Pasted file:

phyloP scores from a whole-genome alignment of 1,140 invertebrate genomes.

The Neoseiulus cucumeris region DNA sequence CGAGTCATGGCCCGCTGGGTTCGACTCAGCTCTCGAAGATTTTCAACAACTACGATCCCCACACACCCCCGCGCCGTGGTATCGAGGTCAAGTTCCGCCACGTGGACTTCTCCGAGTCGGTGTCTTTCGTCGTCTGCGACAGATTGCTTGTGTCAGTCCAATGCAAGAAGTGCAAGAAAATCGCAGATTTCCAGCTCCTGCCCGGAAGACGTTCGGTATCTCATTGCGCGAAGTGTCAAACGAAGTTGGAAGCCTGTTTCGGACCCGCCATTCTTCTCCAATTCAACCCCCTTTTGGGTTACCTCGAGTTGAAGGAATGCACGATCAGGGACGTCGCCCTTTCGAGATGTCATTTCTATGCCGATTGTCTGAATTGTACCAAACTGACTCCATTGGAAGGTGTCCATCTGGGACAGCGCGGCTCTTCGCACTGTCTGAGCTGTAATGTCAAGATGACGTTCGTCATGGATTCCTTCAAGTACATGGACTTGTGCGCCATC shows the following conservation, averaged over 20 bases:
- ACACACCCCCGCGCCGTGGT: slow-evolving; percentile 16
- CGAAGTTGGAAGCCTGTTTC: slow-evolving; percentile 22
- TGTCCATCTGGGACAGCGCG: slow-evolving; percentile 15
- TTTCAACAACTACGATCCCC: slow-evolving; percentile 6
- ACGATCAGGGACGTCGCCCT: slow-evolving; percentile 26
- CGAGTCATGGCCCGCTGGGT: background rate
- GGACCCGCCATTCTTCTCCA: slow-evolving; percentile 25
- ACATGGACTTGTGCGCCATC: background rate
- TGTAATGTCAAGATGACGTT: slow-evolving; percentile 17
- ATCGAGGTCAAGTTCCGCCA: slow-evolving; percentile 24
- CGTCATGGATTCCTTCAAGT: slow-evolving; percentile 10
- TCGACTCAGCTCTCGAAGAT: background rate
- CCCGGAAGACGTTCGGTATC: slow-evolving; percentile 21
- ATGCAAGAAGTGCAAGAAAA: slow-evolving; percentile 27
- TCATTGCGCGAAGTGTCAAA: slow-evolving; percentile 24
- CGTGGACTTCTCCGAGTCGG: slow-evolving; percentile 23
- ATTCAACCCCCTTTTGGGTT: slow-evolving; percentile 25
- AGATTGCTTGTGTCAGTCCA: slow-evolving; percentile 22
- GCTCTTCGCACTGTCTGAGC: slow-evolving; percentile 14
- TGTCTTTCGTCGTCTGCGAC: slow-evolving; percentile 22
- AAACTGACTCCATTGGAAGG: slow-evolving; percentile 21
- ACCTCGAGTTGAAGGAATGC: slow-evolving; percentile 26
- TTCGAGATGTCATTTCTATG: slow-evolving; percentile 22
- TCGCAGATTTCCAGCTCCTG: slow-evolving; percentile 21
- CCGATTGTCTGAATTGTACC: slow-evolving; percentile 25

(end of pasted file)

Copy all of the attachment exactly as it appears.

phyloP scores from a whole-genome alignment of 1,140 invertebrate genomes.

The Neoseiulus cucumeris region DNA sequence CGAGTCATGGCCCGCTGGGTTCGACTCAGCTCTCGAAGATTTTCAACAACTACGATCCCCACACACCCCCGCGCCGTGGTATCGAGGTCAAGTTCCGCCACGTGGACTTCTCCGAGTCGGTGTCTTTCGTCGTCTGCGACAGATTGCTTGTGTCAGTCCAATGCAAGAAGTGCAAGAAAATCGCAGATTTCCAGCTCCTGCCCGGAAGACGTTCGGTATCTCATTGCGCGAAGTGTCAAACGAAGTTGGAAGCCTGTTTCGGACCCGCCATTCTTCTCCAATTCAACCCCCTTTTGGGTTACCTCGAGTTGAAGGAATGCACGATCAGGGACGTCGCCCTTTCGAGATGTCATTTCTATGCCGATTGTCTGAATTGTACCAAACTGACTCCATTGGAAGGTGTCCATCTGGGACAGCGCGGCTCTTCGCACTGTCTGAGCTGTAATGTCAAGATGACGTTCGTCATGGATTCCTTCAAGTACATGGACTTGTGCGCCATC shows the following conservation, averaged over 20 bases:
- ACACACCCCCGCGCCGTGGT: slow-evolving; percentile 16
- CGAAGTTGGAAGCCTGTTTC: slow-evolving; percentile 22
- TGTCCATCTGGGACAGCGCG: slow-evolving; percentile 15
- TTTCAACAACTACGATCCCC: slow-evolving; percentile 6
- ACGATCAGGGACGTCGCCCT: slow-evolving; percentile 26
- CGAGTCATGGCCCGCTGGGT: background rate
- GGACCCGCCATTCTTCTCCA: slow-evolving; percentile 25
- ACATGGACTTGTGCGCCATC: background rate
- TGTAATGTCAAGATGACGTT: slow-evolving; percentile 17
- ATCGAGGTCAAGTTCCGCCA: slow-evolving; percentile 24
- CGTCATGGATTCCTTCAAGT: slow-evolving; percentile 10
- TCGACTCAGCTCTCGAAGAT: background rate
- CCCGGAAGACGTTCGGTATC: slow-evolving; percentile 21
- ATGCAAGAAGTGCAAGAAAA: slow-evolving; percentile 27
- TCATTGCGCGAAGTGTCAAA: slow-evolving; percentile 24
- CGTGGACTTCTCCGAGTCGG: slow-evolving; percentile 23
- ATTCAACCCCCTTTTGGGTT: slow-evolving; percentile 25
- AGATTGCTTGTGTCAGTCCA: slow-evolving; percentile 22
- GCTCTTCGCACTGTCTGAGC: slow-evolving; percentile 14
- TGTCTTTCGTCGTCTGCGAC: slow-evolving; percentile 22
- AAACTGACTCCATTGGAAGG: slow-evolving; percentile 21
- ACCTCGAGTTGAAGGAATGC: slow-evolving; percentile 26
- TTCGAGATGTCATTTCTATG: slow-evolving; percentile 22
- TCGCAGATTTCCAGCTCCTG: slow-evolving; percentile 21
- CCGATTGTCTGAATTGTACC: slow-evolving; percentile 25